-- Bondo Gaposis

View ScottM's profile

ScottM

742 posts in 2656 days


#9 posted 07-13-2017 07:25 PM

Try wet sanding your lacquer finish with some automotive super-fine sandpaper or use something like rottenstone. I think you’re just going to end up with a gunky mess. Oil finishes need to soak into something.

View Bill White's profile

Bill White

5227 posts in 4470 days


#10 posted 07-13-2017 08:07 PM

Just watch the posts. No reason to question unless I’m REALLY dumb.
Bill

-- [email protected]

View ArtMann's profile

ArtMann

1435 posts in 1325 days


#11 posted 07-13-2017 09:34 PM

You really need to stop using the words “spar urethane” and “lacquer” interchangeably. They are very different materials. On the other hand, mineral oil will feel equally greasy and nasty on either one of them.

View jonah's profile

jonah

2079 posts in 3808 days


#12 posted 07-13-2017 09:56 PM

The question isn’t “can I,” it’s “should I.”

And the answer is “no.”

View TheFridge's profile

TheFridge

10859 posts in 1995 days


#13 posted 07-14-2017 03:30 AM

Agreed.

Lotion on a raincoat is a perfect analogy.

-- Shooting down the walls of heartache. Bang bang. I am. The warrior.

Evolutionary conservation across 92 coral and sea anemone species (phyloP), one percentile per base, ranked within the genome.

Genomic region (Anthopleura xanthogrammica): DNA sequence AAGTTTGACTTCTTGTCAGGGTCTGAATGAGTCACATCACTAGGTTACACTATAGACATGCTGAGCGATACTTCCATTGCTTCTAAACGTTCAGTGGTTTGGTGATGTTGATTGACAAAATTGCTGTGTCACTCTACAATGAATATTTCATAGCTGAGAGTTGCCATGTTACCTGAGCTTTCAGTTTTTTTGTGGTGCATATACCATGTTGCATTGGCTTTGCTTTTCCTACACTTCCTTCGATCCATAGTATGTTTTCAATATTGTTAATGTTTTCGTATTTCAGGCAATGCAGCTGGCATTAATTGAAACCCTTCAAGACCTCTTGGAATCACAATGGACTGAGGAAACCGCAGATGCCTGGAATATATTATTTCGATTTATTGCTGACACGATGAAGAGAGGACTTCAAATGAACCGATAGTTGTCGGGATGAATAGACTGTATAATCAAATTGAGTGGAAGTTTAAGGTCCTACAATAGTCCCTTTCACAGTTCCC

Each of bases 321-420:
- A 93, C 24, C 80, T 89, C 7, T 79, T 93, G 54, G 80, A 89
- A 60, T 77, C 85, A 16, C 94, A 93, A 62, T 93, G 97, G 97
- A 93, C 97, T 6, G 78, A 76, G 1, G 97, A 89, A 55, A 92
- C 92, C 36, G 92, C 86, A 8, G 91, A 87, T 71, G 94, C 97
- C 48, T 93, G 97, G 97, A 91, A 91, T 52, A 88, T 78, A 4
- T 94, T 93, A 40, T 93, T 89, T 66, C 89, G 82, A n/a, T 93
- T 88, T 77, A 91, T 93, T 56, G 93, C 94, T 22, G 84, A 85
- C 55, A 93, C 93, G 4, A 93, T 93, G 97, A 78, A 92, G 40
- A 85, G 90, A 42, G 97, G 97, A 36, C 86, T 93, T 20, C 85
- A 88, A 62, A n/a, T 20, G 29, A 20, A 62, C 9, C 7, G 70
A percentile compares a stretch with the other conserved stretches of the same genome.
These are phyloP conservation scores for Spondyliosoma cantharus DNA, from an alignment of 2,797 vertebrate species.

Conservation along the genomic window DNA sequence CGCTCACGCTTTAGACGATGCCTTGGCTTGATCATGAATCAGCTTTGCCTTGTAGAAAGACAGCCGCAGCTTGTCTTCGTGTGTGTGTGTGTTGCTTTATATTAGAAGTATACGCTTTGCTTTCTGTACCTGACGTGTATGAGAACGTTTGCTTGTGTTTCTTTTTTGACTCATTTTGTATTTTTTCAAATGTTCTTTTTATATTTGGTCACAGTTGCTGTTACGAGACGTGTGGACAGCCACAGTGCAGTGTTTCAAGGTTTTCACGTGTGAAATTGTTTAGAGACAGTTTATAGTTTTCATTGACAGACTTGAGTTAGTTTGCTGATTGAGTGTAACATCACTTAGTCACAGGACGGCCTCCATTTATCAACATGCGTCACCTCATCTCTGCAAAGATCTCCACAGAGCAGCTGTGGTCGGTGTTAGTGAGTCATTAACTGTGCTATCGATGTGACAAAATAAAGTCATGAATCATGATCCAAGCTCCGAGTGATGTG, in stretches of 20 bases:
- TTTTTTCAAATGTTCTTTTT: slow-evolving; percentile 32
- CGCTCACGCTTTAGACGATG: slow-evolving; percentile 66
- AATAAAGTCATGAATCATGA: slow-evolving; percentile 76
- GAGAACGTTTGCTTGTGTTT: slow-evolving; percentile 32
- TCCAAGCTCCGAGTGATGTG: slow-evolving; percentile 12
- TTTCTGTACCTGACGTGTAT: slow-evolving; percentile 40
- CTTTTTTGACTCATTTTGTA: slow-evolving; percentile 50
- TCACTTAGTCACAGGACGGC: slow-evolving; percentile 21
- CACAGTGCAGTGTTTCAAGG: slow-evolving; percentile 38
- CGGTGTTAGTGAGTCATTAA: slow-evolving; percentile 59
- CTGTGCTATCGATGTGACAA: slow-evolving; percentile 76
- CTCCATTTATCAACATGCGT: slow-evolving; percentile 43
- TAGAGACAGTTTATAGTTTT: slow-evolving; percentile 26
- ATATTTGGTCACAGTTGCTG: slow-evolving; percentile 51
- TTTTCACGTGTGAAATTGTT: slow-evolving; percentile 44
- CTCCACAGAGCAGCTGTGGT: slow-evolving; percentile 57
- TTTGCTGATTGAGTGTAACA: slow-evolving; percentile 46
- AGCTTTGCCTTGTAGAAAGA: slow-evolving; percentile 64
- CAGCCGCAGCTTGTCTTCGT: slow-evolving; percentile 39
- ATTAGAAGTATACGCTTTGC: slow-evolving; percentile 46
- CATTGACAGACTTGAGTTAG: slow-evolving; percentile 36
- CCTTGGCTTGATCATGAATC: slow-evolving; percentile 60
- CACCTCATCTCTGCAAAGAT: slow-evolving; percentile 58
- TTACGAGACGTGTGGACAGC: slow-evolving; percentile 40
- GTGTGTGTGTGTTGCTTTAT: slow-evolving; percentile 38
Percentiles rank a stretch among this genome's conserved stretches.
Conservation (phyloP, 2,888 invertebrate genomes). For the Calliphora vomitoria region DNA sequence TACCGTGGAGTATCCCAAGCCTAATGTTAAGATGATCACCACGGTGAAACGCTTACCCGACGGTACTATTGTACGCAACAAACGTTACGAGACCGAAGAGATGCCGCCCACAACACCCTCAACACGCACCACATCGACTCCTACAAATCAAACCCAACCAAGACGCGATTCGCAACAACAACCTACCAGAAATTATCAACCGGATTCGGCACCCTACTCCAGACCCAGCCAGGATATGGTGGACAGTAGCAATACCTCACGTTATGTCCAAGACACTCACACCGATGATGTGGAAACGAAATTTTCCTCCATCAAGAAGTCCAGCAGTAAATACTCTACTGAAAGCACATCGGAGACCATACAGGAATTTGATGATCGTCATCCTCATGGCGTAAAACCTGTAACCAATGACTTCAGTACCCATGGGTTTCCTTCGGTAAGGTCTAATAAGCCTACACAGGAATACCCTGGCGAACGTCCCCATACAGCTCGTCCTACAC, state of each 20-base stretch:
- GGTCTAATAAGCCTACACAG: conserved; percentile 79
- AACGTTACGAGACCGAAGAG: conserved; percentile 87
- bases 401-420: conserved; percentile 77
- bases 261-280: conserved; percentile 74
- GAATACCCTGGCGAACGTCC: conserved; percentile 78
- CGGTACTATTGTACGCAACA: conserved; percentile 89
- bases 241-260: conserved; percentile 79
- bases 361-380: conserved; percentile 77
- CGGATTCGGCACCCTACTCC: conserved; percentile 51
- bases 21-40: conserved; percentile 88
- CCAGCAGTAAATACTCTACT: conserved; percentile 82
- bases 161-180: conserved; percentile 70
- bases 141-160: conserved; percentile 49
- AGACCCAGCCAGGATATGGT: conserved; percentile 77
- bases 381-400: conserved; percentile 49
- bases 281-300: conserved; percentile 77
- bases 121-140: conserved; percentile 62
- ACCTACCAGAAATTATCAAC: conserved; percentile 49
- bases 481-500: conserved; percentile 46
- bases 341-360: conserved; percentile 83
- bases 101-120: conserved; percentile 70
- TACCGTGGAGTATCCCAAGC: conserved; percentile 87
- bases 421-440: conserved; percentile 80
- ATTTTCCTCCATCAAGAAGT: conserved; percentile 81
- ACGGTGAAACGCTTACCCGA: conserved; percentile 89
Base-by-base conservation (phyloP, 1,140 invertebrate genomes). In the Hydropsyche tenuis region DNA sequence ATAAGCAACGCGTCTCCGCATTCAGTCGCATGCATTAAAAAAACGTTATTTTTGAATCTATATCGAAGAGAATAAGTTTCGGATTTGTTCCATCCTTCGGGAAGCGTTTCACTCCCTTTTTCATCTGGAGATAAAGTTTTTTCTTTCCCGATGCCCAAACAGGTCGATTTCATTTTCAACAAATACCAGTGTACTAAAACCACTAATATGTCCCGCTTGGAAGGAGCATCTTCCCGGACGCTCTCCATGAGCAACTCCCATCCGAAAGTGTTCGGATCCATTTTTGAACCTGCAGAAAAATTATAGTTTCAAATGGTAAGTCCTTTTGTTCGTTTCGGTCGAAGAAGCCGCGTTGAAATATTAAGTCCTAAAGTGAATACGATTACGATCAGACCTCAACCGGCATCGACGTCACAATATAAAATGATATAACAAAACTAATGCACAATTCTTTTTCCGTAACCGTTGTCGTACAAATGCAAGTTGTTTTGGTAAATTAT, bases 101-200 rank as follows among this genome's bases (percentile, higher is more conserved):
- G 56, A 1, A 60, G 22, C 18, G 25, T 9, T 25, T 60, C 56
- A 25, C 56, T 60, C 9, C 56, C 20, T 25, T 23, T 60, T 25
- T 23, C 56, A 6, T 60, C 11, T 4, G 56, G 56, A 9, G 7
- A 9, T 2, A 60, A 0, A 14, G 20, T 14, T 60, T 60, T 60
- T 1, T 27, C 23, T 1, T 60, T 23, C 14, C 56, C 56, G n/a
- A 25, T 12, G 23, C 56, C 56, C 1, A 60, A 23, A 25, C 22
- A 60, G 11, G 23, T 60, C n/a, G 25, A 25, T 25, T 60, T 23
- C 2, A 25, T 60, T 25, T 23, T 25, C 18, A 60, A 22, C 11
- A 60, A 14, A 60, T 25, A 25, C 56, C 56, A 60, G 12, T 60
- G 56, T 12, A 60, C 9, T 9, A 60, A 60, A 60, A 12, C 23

View AlaskaGuy's profile

AlaskaGuy

5350 posts in 2818 days


#14 posted 07-14-2017 03:47 AM



Agreed.

Lotion on a raincoat is a perfect analogy.

- TheFridge

This reminds of another rain coat analogy. Since this is a family forum I’ll leave it to your imagination. :)

-- Alaskan's for Global warming!

View AlaskaGuy's profile

AlaskaGuy

5350 posts in 2818 days


#15 posted 07-14-2017 03:49 AM

What is it you put spar urethane on?

-- Alaskan's for Global warming!

View Apjow's profile

Apjow

23 posts in 1079 days


#16 posted 07-14-2017 10:16 AM

The question should have been “what would happen if…?” well it was, just not in the heading. The raincoat analogy is perfect, I didn’t get to try the oil over the spar urethane yet, but I will. I’m using it for a table top that I was having trouble with small bumps all over, so I was just thinking of different solutions. Turns out the best solution was to properly clean up, wait, then clean up again. I finally received a perfect finish. And why I keep using the words “varnish”, “lacquer ” interchangeably is because I live in quebec and in french we seem to use the words this way (I’m an anglophone trying to understand what people are telling me in french) so that is why i’ve come to this sight for advice. Much appreciated, until next time, and I’ll be back with my results from the oil test!

View Kelly's profile

Kelly

2428 posts in 3454 days


#17 posted 07-14-2017 04:03 PM

If you want a smooth surface, do the super fine sand suggested, then thin your poly and do several wipe on coats.

DO NOT forget to spread your rags out to cure!

Have your say...

You must be signed in to reply.

DISCLAIMER: Any posts on LJ are posted by individuals acting in their own right and do not necessarily reflect the views of LJ. LJ will not be held liable for the actions of any user.

Latest Projects | Latest Blog Entries | Latest Forum Topics

HomeRefurbers.com